Harriet Jinwright: Ferdinand had his Imelda, and Anthony has his Harriet. Nearly a year after her conviction for tax evasion, Harriet Jinwright reported to a federal prison in Alderson, W. Va., on April 20 to begin serving an 80-month sentence. Her husband and cohort, Bishop Anthony Jinwright, had already begun serving his eight-year, nine-month sentence. Together, the husband-wife preacher team bankrupted — and nearly destroyed — Greater Salem Church in west Charlotte. As much as we resist the impulse to “blame the woman,” we were struck by the number of Jinwright acquaintances who approached us over the last 18 months with tales of Mrs. Jinwright’s reported profligacy — allegations we never sought to confirm or publish. In documents filed this year appealing her conviction, Mrs. Jinwright painted herself as a financially naïve wife who never bothered to check those pesky tax returns.
Ce Scott: One of the major players in Charlotte’s artistic community, Ce Scott made news for ending a chapter in her acclaimed career. One of the founders of McColl Center for Visual Art and creative director at both McColl and the Harvey B. Gantt Center for African-American Art + Culture, Scott (and her unconventional, yet nurturing, approach to art) was the driving force behind the thriving artist-in-residence program at both institutions. But, for as yet unrevealed reasons, she chose to exit her posts at McColl and Gantt this year — leaving a gaping hole in the city’s creative scene.
Cam Newton: This season, the Carolina Panthers have racked up more losses than victories, but the teams No. 1 draft pick, quarterback Cam Newton, is definitely winning. Since the opening game of the regular 2011 NFL season, the Heisman Trophy winner has been shattering records and silencing critics who doubted his abilities. And ladies, the 6-foot-5-inch, tattoo-less, dimple-faced, 22-year-old bachelor is quite easy on the eyes as well.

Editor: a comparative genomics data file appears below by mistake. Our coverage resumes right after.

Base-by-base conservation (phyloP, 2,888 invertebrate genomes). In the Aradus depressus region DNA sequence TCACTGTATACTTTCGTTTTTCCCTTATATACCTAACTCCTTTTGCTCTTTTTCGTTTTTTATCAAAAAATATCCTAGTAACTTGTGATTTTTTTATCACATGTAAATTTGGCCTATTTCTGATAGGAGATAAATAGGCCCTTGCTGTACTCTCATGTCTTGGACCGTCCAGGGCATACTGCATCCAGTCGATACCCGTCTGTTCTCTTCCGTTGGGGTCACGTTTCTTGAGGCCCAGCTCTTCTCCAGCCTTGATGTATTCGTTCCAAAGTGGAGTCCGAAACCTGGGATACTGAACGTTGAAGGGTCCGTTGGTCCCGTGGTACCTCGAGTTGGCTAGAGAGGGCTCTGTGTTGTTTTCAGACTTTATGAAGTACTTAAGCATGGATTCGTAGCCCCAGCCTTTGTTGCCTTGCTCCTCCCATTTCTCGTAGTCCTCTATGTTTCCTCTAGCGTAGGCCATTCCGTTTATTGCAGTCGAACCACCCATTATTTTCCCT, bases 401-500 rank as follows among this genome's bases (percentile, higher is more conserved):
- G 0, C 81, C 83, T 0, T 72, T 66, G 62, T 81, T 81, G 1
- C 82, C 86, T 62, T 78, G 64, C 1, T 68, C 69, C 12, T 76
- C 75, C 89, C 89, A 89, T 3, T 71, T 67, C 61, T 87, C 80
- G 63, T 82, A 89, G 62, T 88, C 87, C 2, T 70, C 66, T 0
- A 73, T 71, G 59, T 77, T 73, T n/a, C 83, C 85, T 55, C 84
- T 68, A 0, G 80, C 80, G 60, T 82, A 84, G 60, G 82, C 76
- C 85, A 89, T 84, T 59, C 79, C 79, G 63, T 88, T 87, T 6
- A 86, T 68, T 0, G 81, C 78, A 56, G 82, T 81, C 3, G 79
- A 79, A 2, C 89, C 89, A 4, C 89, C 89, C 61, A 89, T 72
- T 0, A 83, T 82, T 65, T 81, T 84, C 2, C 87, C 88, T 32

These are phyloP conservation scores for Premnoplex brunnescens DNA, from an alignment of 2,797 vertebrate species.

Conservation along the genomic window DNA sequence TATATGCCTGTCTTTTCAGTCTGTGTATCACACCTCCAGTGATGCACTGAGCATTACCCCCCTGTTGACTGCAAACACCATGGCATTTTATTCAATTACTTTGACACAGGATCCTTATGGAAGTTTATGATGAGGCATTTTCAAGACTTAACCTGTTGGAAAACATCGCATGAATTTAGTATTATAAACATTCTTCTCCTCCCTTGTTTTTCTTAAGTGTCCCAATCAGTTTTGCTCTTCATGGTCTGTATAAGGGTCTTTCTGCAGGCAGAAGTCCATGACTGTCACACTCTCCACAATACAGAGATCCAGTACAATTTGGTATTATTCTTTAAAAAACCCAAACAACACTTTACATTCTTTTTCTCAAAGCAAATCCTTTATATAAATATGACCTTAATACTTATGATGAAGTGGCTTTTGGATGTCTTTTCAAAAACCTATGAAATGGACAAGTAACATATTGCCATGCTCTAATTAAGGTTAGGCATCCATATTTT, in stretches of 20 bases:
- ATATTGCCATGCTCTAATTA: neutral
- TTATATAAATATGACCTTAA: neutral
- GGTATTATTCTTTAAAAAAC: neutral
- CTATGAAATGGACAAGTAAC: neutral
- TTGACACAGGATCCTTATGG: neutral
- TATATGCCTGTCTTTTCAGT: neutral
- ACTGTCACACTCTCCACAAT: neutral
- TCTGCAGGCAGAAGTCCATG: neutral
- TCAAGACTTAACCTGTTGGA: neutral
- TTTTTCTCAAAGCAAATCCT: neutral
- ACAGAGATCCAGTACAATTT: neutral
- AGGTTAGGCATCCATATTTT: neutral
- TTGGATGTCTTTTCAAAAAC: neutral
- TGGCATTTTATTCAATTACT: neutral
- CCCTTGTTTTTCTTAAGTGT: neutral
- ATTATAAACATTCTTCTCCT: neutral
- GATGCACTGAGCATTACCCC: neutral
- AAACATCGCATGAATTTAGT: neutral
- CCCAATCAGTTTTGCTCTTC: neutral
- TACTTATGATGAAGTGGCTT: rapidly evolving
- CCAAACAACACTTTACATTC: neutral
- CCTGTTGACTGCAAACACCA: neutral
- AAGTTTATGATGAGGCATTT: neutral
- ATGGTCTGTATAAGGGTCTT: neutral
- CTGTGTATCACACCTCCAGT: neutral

LaWana Mayfield: Democrat LaWana Mayfield made history this year when she became the first openly gay person to be elected to Charlotte City Council. In November, Mayfield ousted longtime incumbent Warren Turner from his District 3 seat after 4 terms in office. Mayfield — who has 15 years of community activism and organizing under her belt, putting in work on immigration and human rights issues — says her sexual orientation is only a small fraction of what she has to offer.
Spurgeon Webber Jr.: Some folks make news; others make history while making the planet a better place. Spurgeon Webber Jr., who died Dec. 6 at age 77, did both. Perhaps best known as the patriarch of Charlotte’s Webber dentistry practice (son Spurgeon Webber III followed his dad into the family business) the elder Mr. Webber used his business success to improve the lives of others. He gave generously to the Urban League of Central Carolinas; Central Piedmont Community College, where he and his wife established scholarships to help minority students and a dental laboratory is named in his honor; Hampton University; Johnson C. Smith University; Winston-Salem State University; and Meharry Medical College. He was inducted into the Order of the Long Leaf Pine, the highest award given by the state of North Carolina. “He actually saw his own self interest beyond his own toes. He realized that the interest of other people and them actually growing was also his own interest,” Urban League President Patrick Graham was quoted as saying of Webber. Well done, Mr. Webber. Rest in peace.